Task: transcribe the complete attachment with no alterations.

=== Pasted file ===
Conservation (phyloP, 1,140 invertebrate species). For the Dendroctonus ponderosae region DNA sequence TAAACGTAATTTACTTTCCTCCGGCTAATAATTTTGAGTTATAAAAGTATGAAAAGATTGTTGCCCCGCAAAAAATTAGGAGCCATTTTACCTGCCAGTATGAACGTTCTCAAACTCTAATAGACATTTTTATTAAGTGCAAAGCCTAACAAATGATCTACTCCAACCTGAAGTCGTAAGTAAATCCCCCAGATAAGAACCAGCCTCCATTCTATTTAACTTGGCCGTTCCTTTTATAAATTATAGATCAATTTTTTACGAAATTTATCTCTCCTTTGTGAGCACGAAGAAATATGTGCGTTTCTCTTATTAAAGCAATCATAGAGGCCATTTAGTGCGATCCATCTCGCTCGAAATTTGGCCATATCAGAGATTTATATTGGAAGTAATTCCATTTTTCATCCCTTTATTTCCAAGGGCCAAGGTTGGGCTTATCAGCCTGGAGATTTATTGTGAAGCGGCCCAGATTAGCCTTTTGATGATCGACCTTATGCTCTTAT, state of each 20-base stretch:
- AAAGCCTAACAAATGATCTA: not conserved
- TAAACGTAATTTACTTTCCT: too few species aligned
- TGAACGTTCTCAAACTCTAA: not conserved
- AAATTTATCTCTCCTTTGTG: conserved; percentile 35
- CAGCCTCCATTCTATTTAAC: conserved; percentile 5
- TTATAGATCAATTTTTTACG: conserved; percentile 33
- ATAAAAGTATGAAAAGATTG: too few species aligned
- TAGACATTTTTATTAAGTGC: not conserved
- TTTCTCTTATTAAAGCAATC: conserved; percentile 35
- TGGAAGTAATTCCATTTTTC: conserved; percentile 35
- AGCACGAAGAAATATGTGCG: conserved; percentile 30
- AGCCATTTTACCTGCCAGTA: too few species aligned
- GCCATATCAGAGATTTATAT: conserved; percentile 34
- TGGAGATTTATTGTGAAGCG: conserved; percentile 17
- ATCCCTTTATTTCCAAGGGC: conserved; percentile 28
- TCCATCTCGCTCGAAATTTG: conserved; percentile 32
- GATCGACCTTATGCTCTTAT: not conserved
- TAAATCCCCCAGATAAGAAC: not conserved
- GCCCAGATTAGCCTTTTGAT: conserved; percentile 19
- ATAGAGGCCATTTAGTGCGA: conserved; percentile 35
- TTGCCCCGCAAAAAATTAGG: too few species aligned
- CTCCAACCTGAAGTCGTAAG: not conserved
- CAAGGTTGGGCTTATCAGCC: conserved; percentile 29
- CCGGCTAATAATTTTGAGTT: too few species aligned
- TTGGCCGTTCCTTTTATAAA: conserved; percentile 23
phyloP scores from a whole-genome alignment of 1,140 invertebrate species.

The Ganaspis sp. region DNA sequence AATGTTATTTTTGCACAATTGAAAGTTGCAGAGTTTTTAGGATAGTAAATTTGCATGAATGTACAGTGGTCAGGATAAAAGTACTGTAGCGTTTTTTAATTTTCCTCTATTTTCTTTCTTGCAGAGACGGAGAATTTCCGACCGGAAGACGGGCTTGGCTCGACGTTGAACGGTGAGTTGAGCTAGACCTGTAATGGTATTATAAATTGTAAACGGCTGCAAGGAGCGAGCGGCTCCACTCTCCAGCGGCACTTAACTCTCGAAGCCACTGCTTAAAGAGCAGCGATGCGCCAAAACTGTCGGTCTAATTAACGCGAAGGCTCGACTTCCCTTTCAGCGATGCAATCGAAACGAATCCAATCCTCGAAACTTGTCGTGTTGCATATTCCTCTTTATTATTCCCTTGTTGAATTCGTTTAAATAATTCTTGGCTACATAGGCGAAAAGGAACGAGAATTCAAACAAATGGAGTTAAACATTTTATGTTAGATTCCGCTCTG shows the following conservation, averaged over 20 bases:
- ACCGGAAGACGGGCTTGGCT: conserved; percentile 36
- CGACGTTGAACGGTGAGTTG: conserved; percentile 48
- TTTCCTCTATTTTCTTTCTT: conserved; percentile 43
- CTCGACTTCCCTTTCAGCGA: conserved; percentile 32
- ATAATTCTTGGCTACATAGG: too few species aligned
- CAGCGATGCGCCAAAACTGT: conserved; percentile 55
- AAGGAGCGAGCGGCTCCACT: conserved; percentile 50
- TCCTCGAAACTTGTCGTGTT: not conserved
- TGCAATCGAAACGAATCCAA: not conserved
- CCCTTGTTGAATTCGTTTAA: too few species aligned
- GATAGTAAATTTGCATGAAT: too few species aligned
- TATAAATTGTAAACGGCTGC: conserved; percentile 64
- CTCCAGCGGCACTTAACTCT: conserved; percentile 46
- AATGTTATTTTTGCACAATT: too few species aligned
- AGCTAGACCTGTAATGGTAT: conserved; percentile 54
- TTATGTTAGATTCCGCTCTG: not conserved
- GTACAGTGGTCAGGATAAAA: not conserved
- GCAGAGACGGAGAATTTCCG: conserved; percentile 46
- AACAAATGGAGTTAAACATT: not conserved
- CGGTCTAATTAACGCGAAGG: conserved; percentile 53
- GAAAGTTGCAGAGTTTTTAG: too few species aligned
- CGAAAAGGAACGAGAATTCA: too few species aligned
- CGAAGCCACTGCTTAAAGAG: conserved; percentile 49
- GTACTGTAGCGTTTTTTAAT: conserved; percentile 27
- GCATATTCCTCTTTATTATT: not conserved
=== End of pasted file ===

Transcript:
Conservation (phyloP, 1,140 invertebrate species). For the Dendroctonus ponderosae region DNA sequence TAAACGTAATTTACTTTCCTCCGGCTAATAATTTTGAGTTATAAAAGTATGAAAAGATTGTTGCCCCGCAAAAAATTAGGAGCCATTTTACCTGCCAGTATGAACGTTCTCAAACTCTAATAGACATTTTTATTAAGTGCAAAGCCTAACAAATGATCTACTCCAACCTGAAGTCGTAAGTAAATCCCCCAGATAAGAACCAGCCTCCATTCTATTTAACTTGGCCGTTCCTTTTATAAATTATAGATCAATTTTTTACGAAATTTATCTCTCCTTTGTGAGCACGAAGAAATATGTGCGTTTCTCTTATTAAAGCAATCATAGAGGCCATTTAGTGCGATCCATCTCGCTCGAAATTTGGCCATATCAGAGATTTATATTGGAAGTAATTCCATTTTTCATCCCTTTATTTCCAAGGGCCAAGGTTGGGCTTATCAGCCTGGAGATTTATTGTGAAGCGGCCCAGATTAGCCTTTTGATGATCGACCTTATGCTCTTAT, state of each 20-base stretch:
- AAAGCCTAACAAATGATCTA: not conserved
- TAAACGTAATTTACTTTCCT: too few species aligned
- TGAACGTTCTCAAACTCTAA: not conserved
- AAATTTATCTCTCCTTTGTG: conserved; percentile 35
- CAGCCTCCATTCTATTTAAC: conserved; percentile 5
- TTATAGATCAATTTTTTACG: conserved; percentile 33
- ATAAAAGTATGAAAAGATTG: too few species aligned
- TAGACATTTTTATTAAGTGC: not conserved
- TTTCTCTTATTAAAGCAATC: conserved; percentile 35
- TGGAAGTAATTCCATTTTTC: conserved; percentile 35
- AGCACGAAGAAATATGTGCG: conserved; percentile 30
- AGCCATTTTACCTGCCAGTA: too few species aligned
- GCCATATCAGAGATTTATAT: conserved; percentile 34
- TGGAGATTTATTGTGAAGCG: conserved; percentile 17
- ATCCCTTTATTTCCAAGGGC: conserved; percentile 28
- TCCATCTCGCTCGAAATTTG: conserved; percentile 32
- GATCGACCTTATGCTCTTAT: not conserved
- TAAATCCCCCAGATAAGAAC: not conserved
- GCCCAGATTAGCCTTTTGAT: conserved; percentile 19
- ATAGAGGCCATTTAGTGCGA: conserved; percentile 35
- TTGCCCCGCAAAAAATTAGG: too few species aligned
- CTCCAACCTGAAGTCGTAAG: not conserved
- CAAGGTTGGGCTTATCAGCC: conserved; percentile 29
- CCGGCTAATAATTTTGAGTT: too few species aligned
- TTGGCCGTTCCTTTTATAAA: conserved; percentile 23
phyloP scores from a whole-genome alignment of 1,140 invertebrate species.

The Ganaspis sp. region DNA sequence AATGTTATTTTTGCACAATTGAAAGTTGCAGAGTTTTTAGGATAGTAAATTTGCATGAATGTACAGTGGTCAGGATAAAAGTACTGTAGCGTTTTTTAATTTTCCTCTATTTTCTTTCTTGCAGAGACGGAGAATTTCCGACCGGAAGACGGGCTTGGCTCGACGTTGAACGGTGAGTTGAGCTAGACCTGTAATGGTATTATAAATTGTAAACGGCTGCAAGGAGCGAGCGGCTCCACTCTCCAGCGGCACTTAACTCTCGAAGCCACTGCTTAAAGAGCAGCGATGCGCCAAAACTGTCGGTCTAATTAACGCGAAGGCTCGACTTCCCTTTCAGCGATGCAATCGAAACGAATCCAATCCTCGAAACTTGTCGTGTTGCATATTCCTCTTTATTATTCCCTTGTTGAATTCGTTTAAATAATTCTTGGCTACATAGGCGAAAAGGAACGAGAATTCAAACAAATGGAGTTAAACATTTTATGTTAGATTCCGCTCTG shows the following conservation, averaged over 20 bases:
- ACCGGAAGACGGGCTTGGCT: conserved; percentile 36
- CGACGTTGAACGGTGAGTTG: conserved; percentile 48
- TTTCCTCTATTTTCTTTCTT: conserved; percentile 43
- CTCGACTTCCCTTTCAGCGA: conserved; percentile 32
- ATAATTCTTGGCTACATAGG: too few species aligned
- CAGCGATGCGCCAAAACTGT: conserved; percentile 55
- AAGGAGCGAGCGGCTCCACT: conserved; percentile 50
- TCCTCGAAACTTGTCGTGTT: not conserved
- TGCAATCGAAACGAATCCAA: not conserved
- CCCTTGTTGAATTCGTTTAA: too few species aligned
- GATAGTAAATTTGCATGAAT: too few species aligned
- TATAAATTGTAAACGGCTGC: conserved; percentile 64
- CTCCAGCGGCACTTAACTCT: conserved; percentile 46
- AATGTTATTTTTGCACAATT: too few species aligned
- AGCTAGACCTGTAATGGTAT: conserved; percentile 54
- TTATGTTAGATTCCGCTCTG: not conserved
- GTACAGTGGTCAGGATAAAA: not conserved
- GCAGAGACGGAGAATTTCCG: conserved; percentile 46
- AACAAATGGAGTTAAACATT: not conserved
- CGGTCTAATTAACGCGAAGG: conserved; percentile 53
- GAAAGTTGCAGAGTTTTTAG: too few species aligned
- CGAAAAGGAACGAGAATTCA: too few species aligned
- CGAAGCCACTGCTTAAAGAG: conserved; percentile 49
- GTACTGTAGCGTTTTTTAAT: conserved; percentile 27
- GCATATTCCTCTTTATTATT: not conserved